Lila’s first marriage at 16 works out badly, so she leaves with her son and, ironically, takes Elenu’s route. When she ends up having to support herself and her child, she works at a sausage factory in brutal and exploitative conditions. Now it is the boss, not father or husband that keeps her in line. She finds the burgeoning union movement both useful and troubling. For a while, it’s hard to know who is beating her up, the antii-unionists or the brotherhood itself. Her genius breaks through more than once in the series and she is able to make herself wealthy and to manipulate the cammora bosses, her old enemies in the neighborhood.

Elenu becomes a writer of fiction and essays and as such takes on the same criminals, who are either in love with Lila or trying to destroy her. When Elenu leaves her husband her in-laws step in to ruin her publishing career. Her mother-in-law is the leader in this campaign. She has not evidently, joined the sisterhood. They fail.

There are decent men in the novels. Elenu’s husband reforms himself and becomes a helpful father although at some distance, for Elenu is back from the north and living in Naples. At university in Pisa, Elenu meets Franco, a wealthy, more worldly student who teaches her to dress fashionably and takes her to Paris. Some of the boys the girls grow up are also capable of empathy. Alfonso Caracci is notable as a friend of Elena’s in high school. He later works with Lila but despite their mutual affection, she uses him for revenge. His brother Stefano is Lila’s first husband. Enzo Scanno betrays his own brilliance during a classroom mathematics face-off with Lila, but, he too has to quit school to support his family. Later during Lila’s sausage factory days, he becomes her protector. A number of others don’t quite make the grade. Pasquale Peluso becomes an activist for a more just society, but runs afoul of the law. Antonio Cappucci, once Elena’s boyfriend, has a breakdown while serving his military stint and, unable to work for a living, becomes an enforcer for the cammara. Still he is someone Elena and Lila can rely on in a pinch. Others like Lila’s brother Rino follow their father’s generation educating their wives by fist.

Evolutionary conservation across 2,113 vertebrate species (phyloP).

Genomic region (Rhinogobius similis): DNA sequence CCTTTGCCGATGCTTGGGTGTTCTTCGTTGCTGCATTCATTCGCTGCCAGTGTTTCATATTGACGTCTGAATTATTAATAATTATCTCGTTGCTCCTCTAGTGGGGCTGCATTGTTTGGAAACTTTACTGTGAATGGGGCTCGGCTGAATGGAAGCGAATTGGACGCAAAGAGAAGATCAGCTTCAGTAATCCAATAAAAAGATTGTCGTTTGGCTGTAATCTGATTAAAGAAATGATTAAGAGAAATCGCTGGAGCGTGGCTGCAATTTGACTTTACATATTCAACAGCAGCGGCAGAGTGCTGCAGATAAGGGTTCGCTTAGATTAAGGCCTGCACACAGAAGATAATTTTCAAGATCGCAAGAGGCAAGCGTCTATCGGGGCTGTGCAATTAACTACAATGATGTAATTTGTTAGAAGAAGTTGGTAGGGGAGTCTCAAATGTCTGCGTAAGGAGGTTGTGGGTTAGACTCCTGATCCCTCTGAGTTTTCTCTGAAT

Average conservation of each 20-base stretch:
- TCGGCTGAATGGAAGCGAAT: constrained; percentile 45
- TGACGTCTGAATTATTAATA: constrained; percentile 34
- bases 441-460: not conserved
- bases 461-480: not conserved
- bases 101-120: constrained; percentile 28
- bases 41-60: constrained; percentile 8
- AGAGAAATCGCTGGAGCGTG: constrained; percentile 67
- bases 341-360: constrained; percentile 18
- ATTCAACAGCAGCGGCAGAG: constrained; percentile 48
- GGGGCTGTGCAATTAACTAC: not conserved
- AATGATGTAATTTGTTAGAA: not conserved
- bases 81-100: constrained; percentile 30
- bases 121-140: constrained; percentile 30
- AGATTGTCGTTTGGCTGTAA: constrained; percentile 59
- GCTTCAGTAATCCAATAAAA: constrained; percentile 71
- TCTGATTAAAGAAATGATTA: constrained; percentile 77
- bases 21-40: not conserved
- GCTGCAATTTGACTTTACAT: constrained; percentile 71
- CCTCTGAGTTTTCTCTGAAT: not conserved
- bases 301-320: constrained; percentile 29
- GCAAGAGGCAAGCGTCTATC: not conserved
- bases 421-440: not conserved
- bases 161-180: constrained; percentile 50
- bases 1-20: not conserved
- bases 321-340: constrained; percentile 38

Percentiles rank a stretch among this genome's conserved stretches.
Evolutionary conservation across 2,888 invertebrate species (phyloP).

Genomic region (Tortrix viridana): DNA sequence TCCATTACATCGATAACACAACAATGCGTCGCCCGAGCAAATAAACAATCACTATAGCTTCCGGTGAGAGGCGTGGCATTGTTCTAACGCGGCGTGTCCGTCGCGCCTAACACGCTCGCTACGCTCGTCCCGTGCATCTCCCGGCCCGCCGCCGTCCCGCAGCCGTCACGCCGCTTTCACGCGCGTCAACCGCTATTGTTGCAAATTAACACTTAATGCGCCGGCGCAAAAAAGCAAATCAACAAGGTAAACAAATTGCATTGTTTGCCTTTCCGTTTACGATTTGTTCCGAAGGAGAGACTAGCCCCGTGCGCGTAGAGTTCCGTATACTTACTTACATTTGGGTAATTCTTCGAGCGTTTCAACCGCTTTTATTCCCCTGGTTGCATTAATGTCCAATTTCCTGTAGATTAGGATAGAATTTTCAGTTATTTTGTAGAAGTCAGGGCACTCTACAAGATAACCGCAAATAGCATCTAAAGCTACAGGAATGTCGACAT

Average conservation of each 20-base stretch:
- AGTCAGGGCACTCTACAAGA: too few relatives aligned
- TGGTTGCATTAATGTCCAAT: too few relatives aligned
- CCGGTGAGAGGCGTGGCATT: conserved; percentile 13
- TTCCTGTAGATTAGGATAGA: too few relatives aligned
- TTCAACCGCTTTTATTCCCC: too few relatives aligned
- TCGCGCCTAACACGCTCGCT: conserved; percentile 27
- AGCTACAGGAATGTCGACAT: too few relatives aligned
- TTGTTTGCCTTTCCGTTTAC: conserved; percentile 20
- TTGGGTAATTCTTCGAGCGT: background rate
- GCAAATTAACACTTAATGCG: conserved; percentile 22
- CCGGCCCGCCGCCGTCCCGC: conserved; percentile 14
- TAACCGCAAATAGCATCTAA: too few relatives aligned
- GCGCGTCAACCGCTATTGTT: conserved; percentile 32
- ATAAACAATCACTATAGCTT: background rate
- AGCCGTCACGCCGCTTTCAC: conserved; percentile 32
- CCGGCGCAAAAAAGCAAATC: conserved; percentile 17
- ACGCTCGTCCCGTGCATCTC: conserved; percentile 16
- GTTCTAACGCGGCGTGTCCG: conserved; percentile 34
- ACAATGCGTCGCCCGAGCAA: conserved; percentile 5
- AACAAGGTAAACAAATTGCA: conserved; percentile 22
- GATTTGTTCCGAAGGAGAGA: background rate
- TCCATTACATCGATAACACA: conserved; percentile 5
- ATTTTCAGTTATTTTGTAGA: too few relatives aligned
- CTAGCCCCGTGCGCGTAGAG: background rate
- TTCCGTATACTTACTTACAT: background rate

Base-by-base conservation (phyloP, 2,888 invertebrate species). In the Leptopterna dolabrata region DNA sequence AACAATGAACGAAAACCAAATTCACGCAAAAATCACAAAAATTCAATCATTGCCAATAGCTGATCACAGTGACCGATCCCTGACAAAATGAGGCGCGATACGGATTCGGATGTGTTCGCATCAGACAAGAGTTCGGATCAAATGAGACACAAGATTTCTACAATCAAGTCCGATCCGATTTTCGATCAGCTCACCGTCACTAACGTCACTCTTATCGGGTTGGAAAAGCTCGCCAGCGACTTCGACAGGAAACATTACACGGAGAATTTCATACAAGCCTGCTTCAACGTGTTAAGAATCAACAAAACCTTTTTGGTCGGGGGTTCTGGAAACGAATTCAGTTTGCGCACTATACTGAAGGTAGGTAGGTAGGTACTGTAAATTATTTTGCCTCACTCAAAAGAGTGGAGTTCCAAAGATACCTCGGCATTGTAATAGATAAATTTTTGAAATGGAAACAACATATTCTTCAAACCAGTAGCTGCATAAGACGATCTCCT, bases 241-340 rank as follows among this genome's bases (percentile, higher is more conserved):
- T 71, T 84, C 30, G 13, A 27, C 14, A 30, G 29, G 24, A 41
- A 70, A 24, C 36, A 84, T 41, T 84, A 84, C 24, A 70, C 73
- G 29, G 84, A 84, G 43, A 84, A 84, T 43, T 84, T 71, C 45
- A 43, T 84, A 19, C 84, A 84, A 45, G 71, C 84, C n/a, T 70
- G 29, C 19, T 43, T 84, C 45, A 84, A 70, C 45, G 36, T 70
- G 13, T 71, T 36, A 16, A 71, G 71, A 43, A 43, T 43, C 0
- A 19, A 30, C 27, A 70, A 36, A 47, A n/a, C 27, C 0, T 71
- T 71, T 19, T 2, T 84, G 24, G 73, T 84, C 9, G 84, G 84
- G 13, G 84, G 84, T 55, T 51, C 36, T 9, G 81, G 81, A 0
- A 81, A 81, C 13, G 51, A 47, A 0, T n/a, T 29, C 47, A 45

There is a subset of male characters in Ferrante’s books who have secret lives. One of them is the cause of Olga’s breakdown in Days of Abandonment, published prior to the Neopolitan Quartet. He has been keeping a close secret for many years. Nino Sarratori, the son of train conductor/poet, and the love of both Lila and Elenu at different times, is one of these. Elenu suspects that he has never really broken off with his wife, but she does not end their love affair until Lila sends Antonio to enumerate his encylopedic transgressions.

Nino has had women running after him his whole life and uses his charm and their affection to raise himself in society. My math teacher husband was considered a very boring person by my family. He frequently actually fell asleep when he was with them. He pioneered the use of computers in schools, teaching the first programing courses when punch cards were used in a room-sized computer. Then personal computers began to show up, just not small enough yet to be easily transported. So evenings he went back to the school to work on the Wang computer. My family said he was working with Miss Wang and laughed merrily. Well, her name was not Wang. She was Ms Daughter-of-the-people-next door, young, blonde, living in her own place at the beach. Her brother was my son’s friend and went to our school. My husband was driving the Dodge RT home from her place one night when he got t-boned.